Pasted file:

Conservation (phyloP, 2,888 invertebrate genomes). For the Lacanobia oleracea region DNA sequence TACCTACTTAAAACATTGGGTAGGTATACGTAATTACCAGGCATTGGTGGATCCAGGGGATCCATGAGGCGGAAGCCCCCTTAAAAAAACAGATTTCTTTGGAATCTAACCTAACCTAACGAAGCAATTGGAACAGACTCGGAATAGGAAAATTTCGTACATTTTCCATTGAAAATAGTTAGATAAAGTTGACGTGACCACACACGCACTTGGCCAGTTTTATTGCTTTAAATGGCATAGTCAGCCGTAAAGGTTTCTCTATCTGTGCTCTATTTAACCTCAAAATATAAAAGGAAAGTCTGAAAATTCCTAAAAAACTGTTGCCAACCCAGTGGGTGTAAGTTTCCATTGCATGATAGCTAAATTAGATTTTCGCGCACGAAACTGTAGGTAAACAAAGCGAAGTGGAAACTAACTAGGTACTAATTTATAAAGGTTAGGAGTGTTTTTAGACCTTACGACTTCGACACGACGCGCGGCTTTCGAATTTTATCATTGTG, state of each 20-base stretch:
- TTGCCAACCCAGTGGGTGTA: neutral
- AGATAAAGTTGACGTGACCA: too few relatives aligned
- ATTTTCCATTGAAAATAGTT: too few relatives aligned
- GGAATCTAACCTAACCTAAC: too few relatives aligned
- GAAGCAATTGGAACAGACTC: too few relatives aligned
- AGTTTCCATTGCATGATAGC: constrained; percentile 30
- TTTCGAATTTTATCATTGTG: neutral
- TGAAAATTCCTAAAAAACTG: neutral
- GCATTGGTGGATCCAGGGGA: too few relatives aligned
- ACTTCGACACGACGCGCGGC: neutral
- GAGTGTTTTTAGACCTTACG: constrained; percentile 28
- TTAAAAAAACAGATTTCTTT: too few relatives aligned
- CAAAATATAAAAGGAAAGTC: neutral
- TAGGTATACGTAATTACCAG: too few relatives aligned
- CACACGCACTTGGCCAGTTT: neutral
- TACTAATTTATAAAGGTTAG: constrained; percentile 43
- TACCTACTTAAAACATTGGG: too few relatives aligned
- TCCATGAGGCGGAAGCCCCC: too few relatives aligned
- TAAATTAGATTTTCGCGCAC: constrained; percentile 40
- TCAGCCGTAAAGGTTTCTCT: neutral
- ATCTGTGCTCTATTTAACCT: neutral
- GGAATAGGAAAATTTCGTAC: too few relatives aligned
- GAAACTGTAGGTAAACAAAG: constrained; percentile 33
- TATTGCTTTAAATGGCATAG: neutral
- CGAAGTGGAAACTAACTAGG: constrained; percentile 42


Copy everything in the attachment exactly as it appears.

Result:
Conservation (phyloP, 2,888 invertebrate genomes). For the Lacanobia oleracea region DNA sequence TACCTACTTAAAACATTGGGTAGGTATACGTAATTACCAGGCATTGGTGGATCCAGGGGATCCATGAGGCGGAAGCCCCCTTAAAAAAACAGATTTCTTTGGAATCTAACCTAACCTAACGAAGCAATTGGAACAGACTCGGAATAGGAAAATTTCGTACATTTTCCATTGAAAATAGTTAGATAAAGTTGACGTGACCACACACGCACTTGGCCAGTTTTATTGCTTTAAATGGCATAGTCAGCCGTAAAGGTTTCTCTATCTGTGCTCTATTTAACCTCAAAATATAAAAGGAAAGTCTGAAAATTCCTAAAAAACTGTTGCCAACCCAGTGGGTGTAAGTTTCCATTGCATGATAGCTAAATTAGATTTTCGCGCACGAAACTGTAGGTAAACAAAGCGAAGTGGAAACTAACTAGGTACTAATTTATAAAGGTTAGGAGTGTTTTTAGACCTTACGACTTCGACACGACGCGCGGCTTTCGAATTTTATCATTGTG, state of each 20-base stretch:
- TTGCCAACCCAGTGGGTGTA: neutral
- AGATAAAGTTGACGTGACCA: too few relatives aligned
- ATTTTCCATTGAAAATAGTT: too few relatives aligned
- GGAATCTAACCTAACCTAAC: too few relatives aligned
- GAAGCAATTGGAACAGACTC: too few relatives aligned
- AGTTTCCATTGCATGATAGC: constrained; percentile 30
- TTTCGAATTTTATCATTGTG: neutral
- TGAAAATTCCTAAAAAACTG: neutral
- GCATTGGTGGATCCAGGGGA: too few relatives aligned
- ACTTCGACACGACGCGCGGC: neutral
- GAGTGTTTTTAGACCTTACG: constrained; percentile 28
- TTAAAAAAACAGATTTCTTT: too few relatives aligned
- CAAAATATAAAAGGAAAGTC: neutral
- TAGGTATACGTAATTACCAG: too few relatives aligned
- CACACGCACTTGGCCAGTTT: neutral
- TACTAATTTATAAAGGTTAG: constrained; percentile 43
- TACCTACTTAAAACATTGGG: too few relatives aligned
- TCCATGAGGCGGAAGCCCCC: too few relatives aligned
- TAAATTAGATTTTCGCGCAC: constrained; percentile 40
- TCAGCCGTAAAGGTTTCTCT: neutral
- ATCTGTGCTCTATTTAACCT: neutral
- GGAATAGGAAAATTTCGTAC: too few relatives aligned
- GAAACTGTAGGTAAACAAAG: constrained; percentile 33
- TATTGCTTTAAATGGCATAG: neutral
- CGAAGTGGAAACTAACTAGG: constrained; percentile 42